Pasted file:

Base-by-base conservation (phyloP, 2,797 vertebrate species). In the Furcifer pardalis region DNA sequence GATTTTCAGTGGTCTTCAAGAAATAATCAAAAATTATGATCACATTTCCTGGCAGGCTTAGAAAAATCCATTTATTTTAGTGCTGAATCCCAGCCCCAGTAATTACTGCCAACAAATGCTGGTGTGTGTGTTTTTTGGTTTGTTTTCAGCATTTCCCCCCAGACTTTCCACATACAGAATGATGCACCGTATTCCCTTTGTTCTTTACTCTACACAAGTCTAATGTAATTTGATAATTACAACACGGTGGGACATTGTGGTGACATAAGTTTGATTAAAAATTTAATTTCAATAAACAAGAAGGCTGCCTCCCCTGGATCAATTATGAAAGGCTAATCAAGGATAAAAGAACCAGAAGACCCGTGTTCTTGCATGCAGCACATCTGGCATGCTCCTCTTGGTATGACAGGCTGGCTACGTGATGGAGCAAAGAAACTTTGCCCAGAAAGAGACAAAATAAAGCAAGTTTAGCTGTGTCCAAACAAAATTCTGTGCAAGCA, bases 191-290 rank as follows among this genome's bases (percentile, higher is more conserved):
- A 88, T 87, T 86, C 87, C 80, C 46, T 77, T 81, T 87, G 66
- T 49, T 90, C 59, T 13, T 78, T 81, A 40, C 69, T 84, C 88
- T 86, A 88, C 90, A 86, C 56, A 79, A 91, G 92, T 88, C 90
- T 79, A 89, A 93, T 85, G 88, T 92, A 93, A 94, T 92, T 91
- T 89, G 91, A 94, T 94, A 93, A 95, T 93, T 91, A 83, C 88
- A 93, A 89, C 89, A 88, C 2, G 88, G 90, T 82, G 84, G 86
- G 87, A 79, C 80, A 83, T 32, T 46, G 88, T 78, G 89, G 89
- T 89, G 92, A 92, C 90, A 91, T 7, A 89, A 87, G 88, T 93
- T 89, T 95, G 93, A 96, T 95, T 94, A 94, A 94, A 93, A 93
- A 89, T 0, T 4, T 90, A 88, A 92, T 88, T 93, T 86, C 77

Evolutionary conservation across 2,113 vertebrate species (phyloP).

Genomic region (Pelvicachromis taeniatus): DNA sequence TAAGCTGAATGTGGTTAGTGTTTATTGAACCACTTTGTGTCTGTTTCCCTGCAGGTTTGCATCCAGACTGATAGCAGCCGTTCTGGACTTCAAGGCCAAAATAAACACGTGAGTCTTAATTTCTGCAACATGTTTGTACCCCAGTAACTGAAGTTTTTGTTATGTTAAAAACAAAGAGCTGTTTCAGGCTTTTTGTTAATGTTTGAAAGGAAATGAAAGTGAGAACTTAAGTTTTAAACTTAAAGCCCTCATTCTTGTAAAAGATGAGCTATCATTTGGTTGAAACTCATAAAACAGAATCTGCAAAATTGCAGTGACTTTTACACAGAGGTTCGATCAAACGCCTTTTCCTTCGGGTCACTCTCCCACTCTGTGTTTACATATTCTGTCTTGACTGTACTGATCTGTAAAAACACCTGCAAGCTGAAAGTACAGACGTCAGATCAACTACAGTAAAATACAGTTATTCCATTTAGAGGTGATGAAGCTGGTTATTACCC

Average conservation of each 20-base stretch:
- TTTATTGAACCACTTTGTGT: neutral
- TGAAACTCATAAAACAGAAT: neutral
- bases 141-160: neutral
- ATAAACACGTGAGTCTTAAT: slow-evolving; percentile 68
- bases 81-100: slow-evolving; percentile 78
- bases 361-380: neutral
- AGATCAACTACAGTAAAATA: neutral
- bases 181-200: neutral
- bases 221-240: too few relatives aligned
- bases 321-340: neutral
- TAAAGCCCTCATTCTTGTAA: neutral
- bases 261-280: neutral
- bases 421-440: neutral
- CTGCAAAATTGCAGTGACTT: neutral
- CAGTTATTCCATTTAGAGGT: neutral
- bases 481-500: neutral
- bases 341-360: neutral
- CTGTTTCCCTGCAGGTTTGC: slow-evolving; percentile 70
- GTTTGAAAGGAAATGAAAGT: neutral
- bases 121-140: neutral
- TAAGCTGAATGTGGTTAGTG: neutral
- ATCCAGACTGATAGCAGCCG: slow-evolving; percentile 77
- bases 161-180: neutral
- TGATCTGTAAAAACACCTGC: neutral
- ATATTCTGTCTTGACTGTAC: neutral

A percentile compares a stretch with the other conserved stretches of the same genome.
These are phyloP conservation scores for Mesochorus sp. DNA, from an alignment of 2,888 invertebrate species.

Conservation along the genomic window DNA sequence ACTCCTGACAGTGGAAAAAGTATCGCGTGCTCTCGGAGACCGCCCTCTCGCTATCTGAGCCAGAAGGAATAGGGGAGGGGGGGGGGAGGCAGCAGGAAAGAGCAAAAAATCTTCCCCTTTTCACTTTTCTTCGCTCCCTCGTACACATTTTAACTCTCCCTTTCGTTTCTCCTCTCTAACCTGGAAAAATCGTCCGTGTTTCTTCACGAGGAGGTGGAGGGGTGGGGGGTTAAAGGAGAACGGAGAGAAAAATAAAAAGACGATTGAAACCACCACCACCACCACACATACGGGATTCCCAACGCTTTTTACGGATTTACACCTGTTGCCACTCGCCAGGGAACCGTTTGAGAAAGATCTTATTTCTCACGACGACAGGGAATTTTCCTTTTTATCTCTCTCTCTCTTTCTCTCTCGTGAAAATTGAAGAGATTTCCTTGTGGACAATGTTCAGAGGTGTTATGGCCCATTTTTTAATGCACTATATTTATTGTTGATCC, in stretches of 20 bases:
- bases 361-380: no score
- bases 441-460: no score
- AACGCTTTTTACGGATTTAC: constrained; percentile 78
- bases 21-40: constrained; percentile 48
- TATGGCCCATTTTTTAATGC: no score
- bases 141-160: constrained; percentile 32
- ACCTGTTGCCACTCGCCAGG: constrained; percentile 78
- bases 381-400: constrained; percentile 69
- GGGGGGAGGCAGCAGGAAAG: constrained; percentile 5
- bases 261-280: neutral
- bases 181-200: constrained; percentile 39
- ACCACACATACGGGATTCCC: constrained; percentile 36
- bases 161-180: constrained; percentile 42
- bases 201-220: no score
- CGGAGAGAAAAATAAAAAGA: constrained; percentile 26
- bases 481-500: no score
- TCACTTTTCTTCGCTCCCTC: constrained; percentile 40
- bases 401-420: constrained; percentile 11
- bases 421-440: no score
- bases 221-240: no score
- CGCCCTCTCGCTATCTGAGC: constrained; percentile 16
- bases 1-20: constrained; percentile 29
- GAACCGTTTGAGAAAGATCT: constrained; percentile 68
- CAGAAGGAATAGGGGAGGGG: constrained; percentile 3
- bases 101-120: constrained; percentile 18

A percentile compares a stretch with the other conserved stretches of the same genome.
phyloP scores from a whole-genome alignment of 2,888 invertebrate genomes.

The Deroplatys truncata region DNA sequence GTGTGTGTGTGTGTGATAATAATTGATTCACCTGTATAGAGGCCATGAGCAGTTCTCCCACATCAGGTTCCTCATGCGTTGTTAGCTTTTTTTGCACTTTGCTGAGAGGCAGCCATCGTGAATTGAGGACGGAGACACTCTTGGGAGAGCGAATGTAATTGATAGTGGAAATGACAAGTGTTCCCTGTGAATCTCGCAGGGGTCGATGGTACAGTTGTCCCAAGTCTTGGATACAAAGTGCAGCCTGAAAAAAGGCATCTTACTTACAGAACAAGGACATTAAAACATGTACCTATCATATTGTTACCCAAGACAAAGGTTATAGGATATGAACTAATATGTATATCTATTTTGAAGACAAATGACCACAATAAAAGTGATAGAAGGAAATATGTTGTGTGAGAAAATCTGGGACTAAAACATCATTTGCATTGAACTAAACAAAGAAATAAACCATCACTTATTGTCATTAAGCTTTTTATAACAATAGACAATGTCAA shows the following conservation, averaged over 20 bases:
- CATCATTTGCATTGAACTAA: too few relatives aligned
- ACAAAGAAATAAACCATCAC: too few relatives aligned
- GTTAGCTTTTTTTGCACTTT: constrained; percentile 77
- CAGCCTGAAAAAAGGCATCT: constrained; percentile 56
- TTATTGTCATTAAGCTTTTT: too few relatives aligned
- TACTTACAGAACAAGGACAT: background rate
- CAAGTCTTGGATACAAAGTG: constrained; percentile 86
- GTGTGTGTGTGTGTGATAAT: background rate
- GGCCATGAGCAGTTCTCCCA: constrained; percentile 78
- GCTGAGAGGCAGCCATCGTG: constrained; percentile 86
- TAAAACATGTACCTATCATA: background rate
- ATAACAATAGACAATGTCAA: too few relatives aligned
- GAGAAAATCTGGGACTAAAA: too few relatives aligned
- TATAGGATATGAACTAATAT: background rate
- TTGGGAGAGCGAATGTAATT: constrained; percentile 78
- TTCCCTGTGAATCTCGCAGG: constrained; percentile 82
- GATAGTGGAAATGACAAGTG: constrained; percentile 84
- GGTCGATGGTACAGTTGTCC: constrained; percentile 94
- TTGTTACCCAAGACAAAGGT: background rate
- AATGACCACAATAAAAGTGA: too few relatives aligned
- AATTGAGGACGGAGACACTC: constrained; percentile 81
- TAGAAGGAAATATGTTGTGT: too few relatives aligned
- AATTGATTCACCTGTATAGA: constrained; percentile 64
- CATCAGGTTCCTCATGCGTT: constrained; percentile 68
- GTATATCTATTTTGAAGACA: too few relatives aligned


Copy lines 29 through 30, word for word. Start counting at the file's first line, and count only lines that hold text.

- CAGTTATTCCATTTAGAGGT: neutral
- bases 481-500: neutral